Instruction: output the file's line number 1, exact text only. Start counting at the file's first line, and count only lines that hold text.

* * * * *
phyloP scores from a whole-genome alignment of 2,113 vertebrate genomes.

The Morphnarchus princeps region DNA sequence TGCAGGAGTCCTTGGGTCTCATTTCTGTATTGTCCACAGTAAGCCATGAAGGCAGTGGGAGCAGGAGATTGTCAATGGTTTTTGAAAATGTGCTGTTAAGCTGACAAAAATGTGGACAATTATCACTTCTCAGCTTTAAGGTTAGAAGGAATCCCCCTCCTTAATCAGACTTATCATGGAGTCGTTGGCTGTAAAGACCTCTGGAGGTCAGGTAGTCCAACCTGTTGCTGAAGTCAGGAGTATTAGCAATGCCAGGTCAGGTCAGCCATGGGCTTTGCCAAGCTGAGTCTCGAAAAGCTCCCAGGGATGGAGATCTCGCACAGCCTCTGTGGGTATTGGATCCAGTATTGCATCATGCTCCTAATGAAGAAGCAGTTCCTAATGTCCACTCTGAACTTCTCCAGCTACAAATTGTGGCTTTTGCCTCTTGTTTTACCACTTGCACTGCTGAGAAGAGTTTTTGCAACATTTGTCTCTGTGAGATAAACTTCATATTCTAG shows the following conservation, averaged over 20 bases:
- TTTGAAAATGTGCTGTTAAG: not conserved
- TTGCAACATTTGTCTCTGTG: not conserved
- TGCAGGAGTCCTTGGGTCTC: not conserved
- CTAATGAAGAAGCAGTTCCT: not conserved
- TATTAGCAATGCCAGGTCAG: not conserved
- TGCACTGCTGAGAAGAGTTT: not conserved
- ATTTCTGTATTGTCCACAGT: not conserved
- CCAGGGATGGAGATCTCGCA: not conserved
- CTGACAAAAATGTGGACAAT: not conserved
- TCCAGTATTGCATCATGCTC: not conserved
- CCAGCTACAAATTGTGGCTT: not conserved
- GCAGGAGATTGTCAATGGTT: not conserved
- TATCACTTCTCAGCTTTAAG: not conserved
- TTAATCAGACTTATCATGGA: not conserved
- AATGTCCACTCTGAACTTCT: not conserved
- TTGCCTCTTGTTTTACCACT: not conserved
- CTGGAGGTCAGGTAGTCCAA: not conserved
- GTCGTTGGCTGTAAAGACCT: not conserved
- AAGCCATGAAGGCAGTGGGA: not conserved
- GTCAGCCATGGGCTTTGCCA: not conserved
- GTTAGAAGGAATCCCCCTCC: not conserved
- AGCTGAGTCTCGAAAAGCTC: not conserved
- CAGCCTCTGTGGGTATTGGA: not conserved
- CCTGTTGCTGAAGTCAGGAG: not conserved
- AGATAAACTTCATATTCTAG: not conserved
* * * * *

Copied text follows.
phyloP scores from a whole-genome alignment of 2,113 vertebrate genomes.